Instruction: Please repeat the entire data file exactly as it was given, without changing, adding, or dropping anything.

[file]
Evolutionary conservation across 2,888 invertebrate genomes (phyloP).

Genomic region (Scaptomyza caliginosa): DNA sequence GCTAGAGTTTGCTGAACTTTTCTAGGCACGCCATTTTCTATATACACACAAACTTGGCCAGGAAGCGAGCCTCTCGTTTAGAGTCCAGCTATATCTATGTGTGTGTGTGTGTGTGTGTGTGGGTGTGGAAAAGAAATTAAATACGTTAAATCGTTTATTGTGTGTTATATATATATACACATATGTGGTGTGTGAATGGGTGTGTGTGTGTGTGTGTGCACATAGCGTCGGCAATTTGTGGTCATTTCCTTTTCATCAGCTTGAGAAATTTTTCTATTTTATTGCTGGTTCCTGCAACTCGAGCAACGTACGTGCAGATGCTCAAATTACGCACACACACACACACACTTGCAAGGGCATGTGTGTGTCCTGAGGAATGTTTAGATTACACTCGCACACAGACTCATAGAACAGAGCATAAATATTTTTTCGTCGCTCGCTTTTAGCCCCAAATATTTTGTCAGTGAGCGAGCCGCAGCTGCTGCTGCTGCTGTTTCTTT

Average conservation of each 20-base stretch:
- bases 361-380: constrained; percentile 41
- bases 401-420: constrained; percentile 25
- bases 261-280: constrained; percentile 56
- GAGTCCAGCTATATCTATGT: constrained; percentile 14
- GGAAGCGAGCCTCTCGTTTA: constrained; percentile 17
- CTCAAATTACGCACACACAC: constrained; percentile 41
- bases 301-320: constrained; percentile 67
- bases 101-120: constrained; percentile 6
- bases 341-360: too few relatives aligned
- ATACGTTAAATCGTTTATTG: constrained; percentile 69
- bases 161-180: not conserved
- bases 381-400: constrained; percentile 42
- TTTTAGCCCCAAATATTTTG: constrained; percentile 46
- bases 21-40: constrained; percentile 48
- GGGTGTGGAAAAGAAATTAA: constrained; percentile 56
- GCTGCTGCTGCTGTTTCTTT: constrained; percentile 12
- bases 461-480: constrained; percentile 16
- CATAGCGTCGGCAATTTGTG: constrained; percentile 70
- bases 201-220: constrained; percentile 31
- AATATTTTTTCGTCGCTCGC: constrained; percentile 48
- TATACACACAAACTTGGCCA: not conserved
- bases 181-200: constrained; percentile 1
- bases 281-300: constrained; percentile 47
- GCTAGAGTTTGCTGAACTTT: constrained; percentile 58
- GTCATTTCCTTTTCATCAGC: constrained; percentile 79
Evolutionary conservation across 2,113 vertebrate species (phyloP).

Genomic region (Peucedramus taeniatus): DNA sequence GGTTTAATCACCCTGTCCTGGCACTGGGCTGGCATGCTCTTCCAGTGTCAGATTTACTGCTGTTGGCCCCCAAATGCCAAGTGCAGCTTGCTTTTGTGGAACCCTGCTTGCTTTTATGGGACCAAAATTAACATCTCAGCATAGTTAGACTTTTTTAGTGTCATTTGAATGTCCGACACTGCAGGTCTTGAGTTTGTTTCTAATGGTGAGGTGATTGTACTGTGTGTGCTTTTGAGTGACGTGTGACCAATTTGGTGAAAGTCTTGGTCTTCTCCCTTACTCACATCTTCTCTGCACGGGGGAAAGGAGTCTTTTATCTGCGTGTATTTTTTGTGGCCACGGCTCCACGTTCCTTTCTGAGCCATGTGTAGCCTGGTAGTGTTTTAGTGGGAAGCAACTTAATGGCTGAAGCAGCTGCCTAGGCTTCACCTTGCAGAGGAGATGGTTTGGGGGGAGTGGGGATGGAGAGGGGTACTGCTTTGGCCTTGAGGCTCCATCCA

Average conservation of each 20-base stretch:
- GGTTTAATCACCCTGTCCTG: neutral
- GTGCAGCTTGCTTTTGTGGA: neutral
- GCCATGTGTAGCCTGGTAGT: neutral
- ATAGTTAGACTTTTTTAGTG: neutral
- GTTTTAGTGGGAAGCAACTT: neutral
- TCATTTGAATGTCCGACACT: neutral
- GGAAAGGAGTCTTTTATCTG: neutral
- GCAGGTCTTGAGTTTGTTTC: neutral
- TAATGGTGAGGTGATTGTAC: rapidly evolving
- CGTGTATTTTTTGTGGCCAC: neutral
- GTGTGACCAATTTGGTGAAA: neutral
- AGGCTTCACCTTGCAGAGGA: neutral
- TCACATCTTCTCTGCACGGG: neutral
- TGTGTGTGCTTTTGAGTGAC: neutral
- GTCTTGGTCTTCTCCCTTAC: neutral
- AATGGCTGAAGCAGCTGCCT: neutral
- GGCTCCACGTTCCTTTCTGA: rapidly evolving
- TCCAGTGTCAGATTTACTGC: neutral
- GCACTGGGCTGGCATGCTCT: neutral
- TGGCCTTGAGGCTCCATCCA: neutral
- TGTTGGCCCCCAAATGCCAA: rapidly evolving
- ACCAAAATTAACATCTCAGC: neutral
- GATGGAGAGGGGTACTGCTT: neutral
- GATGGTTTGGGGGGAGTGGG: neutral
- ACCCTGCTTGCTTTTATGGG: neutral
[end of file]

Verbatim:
Evolutionary conservation across 2,888 invertebrate genomes (phyloP).

Genomic region (Scaptomyza caliginosa): DNA sequence GCTAGAGTTTGCTGAACTTTTCTAGGCACGCCATTTTCTATATACACACAAACTTGGCCAGGAAGCGAGCCTCTCGTTTAGAGTCCAGCTATATCTATGTGTGTGTGTGTGTGTGTGTGTGGGTGTGGAAAAGAAATTAAATACGTTAAATCGTTTATTGTGTGTTATATATATATACACATATGTGGTGTGTGAATGGGTGTGTGTGTGTGTGTGTGCACATAGCGTCGGCAATTTGTGGTCATTTCCTTTTCATCAGCTTGAGAAATTTTTCTATTTTATTGCTGGTTCCTGCAACTCGAGCAACGTACGTGCAGATGCTCAAATTACGCACACACACACACACACTTGCAAGGGCATGTGTGTGTCCTGAGGAATGTTTAGATTACACTCGCACACAGACTCATAGAACAGAGCATAAATATTTTTTCGTCGCTCGCTTTTAGCCCCAAATATTTTGTCAGTGAGCGAGCCGCAGCTGCTGCTGCTGCTGTTTCTTT

Average conservation of each 20-base stretch:
- bases 361-380: constrained; percentile 41
- bases 401-420: constrained; percentile 25
- bases 261-280: constrained; percentile 56
- GAGTCCAGCTATATCTATGT: constrained; percentile 14
- GGAAGCGAGCCTCTCGTTTA: constrained; percentile 17
- CTCAAATTACGCACACACAC: constrained; percentile 41
- bases 301-320: constrained; percentile 67
- bases 101-120: constrained; percentile 6
- bases 341-360: too few relatives aligned
- ATACGTTAAATCGTTTATTG: constrained; percentile 69
- bases 161-180: not conserved
- bases 381-400: constrained; percentile 42
- TTTTAGCCCCAAATATTTTG: constrained; percentile 46
- bases 21-40: constrained; percentile 48
- GGGTGTGGAAAAGAAATTAA: constrained; percentile 56
- GCTGCTGCTGCTGTTTCTTT: constrained; percentile 12
- bases 461-480: constrained; percentile 16
- CATAGCGTCGGCAATTTGTG: constrained; percentile 70
- bases 201-220: constrained; percentile 31
- AATATTTTTTCGTCGCTCGC: constrained; percentile 48
- TATACACACAAACTTGGCCA: not conserved
- bases 181-200: constrained; percentile 1
- bases 281-300: constrained; percentile 47
- GCTAGAGTTTGCTGAACTTT: constrained; percentile 58
- GTCATTTCCTTTTCATCAGC: constrained; percentile 79
Evolutionary conservation across 2,113 vertebrate species (phyloP).

Genomic region (Peucedramus taeniatus): DNA sequence GGTTTAATCACCCTGTCCTGGCACTGGGCTGGCATGCTCTTCCAGTGTCAGATTTACTGCTGTTGGCCCCCAAATGCCAAGTGCAGCTTGCTTTTGTGGAACCCTGCTTGCTTTTATGGGACCAAAATTAACATCTCAGCATAGTTAGACTTTTTTAGTGTCATTTGAATGTCCGACACTGCAGGTCTTGAGTTTGTTTCTAATGGTGAGGTGATTGTACTGTGTGTGCTTTTGAGTGACGTGTGACCAATTTGGTGAAAGTCTTGGTCTTCTCCCTTACTCACATCTTCTCTGCACGGGGGAAAGGAGTCTTTTATCTGCGTGTATTTTTTGTGGCCACGGCTCCACGTTCCTTTCTGAGCCATGTGTAGCCTGGTAGTGTTTTAGTGGGAAGCAACTTAATGGCTGAAGCAGCTGCCTAGGCTTCACCTTGCAGAGGAGATGGTTTGGGGGGAGTGGGGATGGAGAGGGGTACTGCTTTGGCCTTGAGGCTCCATCCA

Average conservation of each 20-base stretch:
- GGTTTAATCACCCTGTCCTG: neutral
- GTGCAGCTTGCTTTTGTGGA: neutral
- GCCATGTGTAGCCTGGTAGT: neutral
- ATAGTTAGACTTTTTTAGTG: neutral
- GTTTTAGTGGGAAGCAACTT: neutral
- TCATTTGAATGTCCGACACT: neutral
- GGAAAGGAGTCTTTTATCTG: neutral
- GCAGGTCTTGAGTTTGTTTC: neutral
- TAATGGTGAGGTGATTGTAC: rapidly evolving
- CGTGTATTTTTTGTGGCCAC: neutral
- GTGTGACCAATTTGGTGAAA: neutral
- AGGCTTCACCTTGCAGAGGA: neutral
- TCACATCTTCTCTGCACGGG: neutral
- TGTGTGTGCTTTTGAGTGAC: neutral
- GTCTTGGTCTTCTCCCTTAC: neutral
- AATGGCTGAAGCAGCTGCCT: neutral
- GGCTCCACGTTCCTTTCTGA: rapidly evolving
- TCCAGTGTCAGATTTACTGC: neutral
- GCACTGGGCTGGCATGCTCT: neutral
- TGGCCTTGAGGCTCCATCCA: neutral
- TGTTGGCCCCCAAATGCCAA: rapidly evolving
- ACCAAAATTAACATCTCAGC: neutral
- GATGGAGAGGGGTACTGCTT: neutral
- GATGGTTTGGGGGGAGTGGG: neutral
- ACCCTGCTTGCTTTTATGGG: neutral